Arlington, Tex. — The best-looking nachos at the Final Four are the Slam Dunk Vegetarian Nachos, one of several tasty creations of Orazio LaManna, the executive chef here at AT&T Stadium.
But the most popular nachos are the Ultimate Nachos, a $9 heap of jalapeños, melted cheese, and soupy nacho sauce that should not be consumed by one person (especially if you’re getting on an airplane tomorrow).
Fans here were expected to purchase 50 tons of Ultimate Nachos over the two-day event—and college students are one of the beneficiaries.
The concession stands here are all operated by nonprofit organizations. And two booths that sell the Ultimate Nachos benefit a Dallas organization called the Books and Dreams Foundation, which helps students buy books for college.
Last year the foundation contributed over $10,000 to more than 100 local high-school students, its leaders say. The students each received $250 to $600, which was sent directly to colleges to help pay for their books.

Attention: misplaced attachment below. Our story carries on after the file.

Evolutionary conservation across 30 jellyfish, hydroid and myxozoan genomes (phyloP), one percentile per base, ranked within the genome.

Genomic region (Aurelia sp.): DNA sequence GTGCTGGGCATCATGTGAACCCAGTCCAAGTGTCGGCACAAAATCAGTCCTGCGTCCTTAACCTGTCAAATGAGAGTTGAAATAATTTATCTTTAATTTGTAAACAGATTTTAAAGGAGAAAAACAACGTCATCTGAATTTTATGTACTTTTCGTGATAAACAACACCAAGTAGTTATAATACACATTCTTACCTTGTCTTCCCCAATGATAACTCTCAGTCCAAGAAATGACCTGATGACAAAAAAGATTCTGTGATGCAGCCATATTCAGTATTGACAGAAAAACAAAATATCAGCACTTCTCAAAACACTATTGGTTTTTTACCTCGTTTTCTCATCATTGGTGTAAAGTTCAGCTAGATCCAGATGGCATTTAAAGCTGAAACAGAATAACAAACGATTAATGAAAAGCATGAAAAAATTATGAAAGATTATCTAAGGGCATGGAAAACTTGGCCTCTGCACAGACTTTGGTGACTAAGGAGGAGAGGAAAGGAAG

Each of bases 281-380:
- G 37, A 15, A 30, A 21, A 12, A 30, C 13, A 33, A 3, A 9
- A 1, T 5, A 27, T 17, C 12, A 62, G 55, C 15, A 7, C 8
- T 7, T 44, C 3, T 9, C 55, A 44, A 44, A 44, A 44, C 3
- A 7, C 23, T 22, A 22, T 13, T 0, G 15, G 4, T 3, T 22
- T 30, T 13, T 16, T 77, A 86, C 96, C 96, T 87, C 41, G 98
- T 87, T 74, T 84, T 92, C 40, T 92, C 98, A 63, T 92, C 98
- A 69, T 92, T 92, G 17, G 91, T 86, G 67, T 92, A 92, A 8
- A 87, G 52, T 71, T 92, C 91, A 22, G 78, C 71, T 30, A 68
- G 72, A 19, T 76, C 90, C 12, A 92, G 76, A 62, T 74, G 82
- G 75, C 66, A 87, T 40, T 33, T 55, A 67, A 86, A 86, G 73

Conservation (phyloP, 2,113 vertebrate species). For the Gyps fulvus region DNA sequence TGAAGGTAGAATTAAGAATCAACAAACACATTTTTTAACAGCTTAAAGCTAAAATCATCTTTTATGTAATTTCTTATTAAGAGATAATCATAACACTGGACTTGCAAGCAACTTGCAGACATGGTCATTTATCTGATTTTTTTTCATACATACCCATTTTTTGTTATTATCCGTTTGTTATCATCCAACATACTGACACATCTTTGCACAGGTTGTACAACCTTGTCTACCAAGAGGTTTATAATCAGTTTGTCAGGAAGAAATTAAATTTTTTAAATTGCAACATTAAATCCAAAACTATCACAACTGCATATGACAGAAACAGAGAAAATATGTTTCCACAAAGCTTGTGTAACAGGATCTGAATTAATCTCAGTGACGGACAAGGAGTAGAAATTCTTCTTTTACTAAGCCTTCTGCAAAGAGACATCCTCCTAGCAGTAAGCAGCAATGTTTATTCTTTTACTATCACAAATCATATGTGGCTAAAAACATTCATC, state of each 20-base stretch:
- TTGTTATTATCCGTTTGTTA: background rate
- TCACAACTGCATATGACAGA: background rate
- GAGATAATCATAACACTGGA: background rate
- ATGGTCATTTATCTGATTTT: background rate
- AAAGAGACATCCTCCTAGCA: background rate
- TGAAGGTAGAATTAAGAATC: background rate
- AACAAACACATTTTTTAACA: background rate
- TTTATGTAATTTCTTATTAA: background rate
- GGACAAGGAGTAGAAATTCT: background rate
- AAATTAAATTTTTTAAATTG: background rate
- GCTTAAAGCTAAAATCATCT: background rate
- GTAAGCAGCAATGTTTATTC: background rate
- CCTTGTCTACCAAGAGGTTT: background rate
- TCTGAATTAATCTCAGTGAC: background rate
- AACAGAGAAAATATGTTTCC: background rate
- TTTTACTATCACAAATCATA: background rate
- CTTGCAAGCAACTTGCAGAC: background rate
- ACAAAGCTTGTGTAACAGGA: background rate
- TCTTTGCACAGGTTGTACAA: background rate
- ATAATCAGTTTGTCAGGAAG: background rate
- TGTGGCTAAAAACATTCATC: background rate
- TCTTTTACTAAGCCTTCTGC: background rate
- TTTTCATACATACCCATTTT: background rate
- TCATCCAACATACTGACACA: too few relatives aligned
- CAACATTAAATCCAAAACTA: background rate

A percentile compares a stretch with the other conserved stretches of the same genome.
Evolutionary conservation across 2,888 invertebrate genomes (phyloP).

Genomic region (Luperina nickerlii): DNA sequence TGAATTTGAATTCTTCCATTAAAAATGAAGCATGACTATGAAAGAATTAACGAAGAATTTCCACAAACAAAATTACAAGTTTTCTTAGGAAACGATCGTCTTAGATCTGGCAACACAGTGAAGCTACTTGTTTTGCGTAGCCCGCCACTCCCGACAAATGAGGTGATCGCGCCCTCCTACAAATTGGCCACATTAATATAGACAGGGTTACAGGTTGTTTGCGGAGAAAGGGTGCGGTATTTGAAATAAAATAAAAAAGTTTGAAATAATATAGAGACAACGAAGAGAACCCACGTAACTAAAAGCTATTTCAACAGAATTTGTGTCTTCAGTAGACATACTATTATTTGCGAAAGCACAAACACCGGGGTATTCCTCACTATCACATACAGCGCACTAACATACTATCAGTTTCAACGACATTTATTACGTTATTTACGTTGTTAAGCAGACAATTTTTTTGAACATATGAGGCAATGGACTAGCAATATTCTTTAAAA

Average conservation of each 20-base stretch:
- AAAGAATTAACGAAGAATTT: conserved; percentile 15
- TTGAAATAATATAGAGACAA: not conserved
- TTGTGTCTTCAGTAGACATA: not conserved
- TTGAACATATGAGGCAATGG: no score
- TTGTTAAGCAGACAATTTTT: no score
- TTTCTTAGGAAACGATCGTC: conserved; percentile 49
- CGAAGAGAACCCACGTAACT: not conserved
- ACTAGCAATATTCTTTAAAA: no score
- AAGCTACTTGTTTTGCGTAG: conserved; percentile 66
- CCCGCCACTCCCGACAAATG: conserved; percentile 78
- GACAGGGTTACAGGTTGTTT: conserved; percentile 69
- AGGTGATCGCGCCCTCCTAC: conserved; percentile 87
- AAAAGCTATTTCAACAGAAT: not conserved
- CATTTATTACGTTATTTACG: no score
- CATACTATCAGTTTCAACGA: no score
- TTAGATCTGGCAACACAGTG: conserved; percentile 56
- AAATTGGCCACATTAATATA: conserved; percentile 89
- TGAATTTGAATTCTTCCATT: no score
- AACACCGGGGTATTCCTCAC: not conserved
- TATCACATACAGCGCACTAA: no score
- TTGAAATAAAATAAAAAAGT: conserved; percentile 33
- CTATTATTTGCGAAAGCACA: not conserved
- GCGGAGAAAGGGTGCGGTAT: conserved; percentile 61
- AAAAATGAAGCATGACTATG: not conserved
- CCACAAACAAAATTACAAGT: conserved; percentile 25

Booker Washington, the organization’s founder, started the group to help underprivileged local students who were high academic achievers.
He says he has another organization, the Bridge Foundation, that last year provided some $13,000 in scholarship assistance to local high-school students. The money for that foundation also comes from stadium concessions.
The charities grew out of a project dreamed up by a chapter of the Omega Psi Phi fraternity, whose members man Mr. Washington’s booths. (They are all volunteers, which helps more of the money go to students, he says.)
One fraternity members, Kenne Evans, is assistant director of admissions at Mountain View College, a community college near here. He’s been a member of the fraternity for more than 20 years, and was busy working one of the booths on Monday night during the game.
Together with their board, Mr. Washington, Mr. Evans, and other members of the fraternity comb through the dozens of applications every year. They base their awards largely on academic excellence, but they also put a high value on community service.
Their goal is to distribute at least $20,000 a year in aid—which, judging from the line at the Ultimate Nachos booths, they’re well on their way to meeting.Return to Top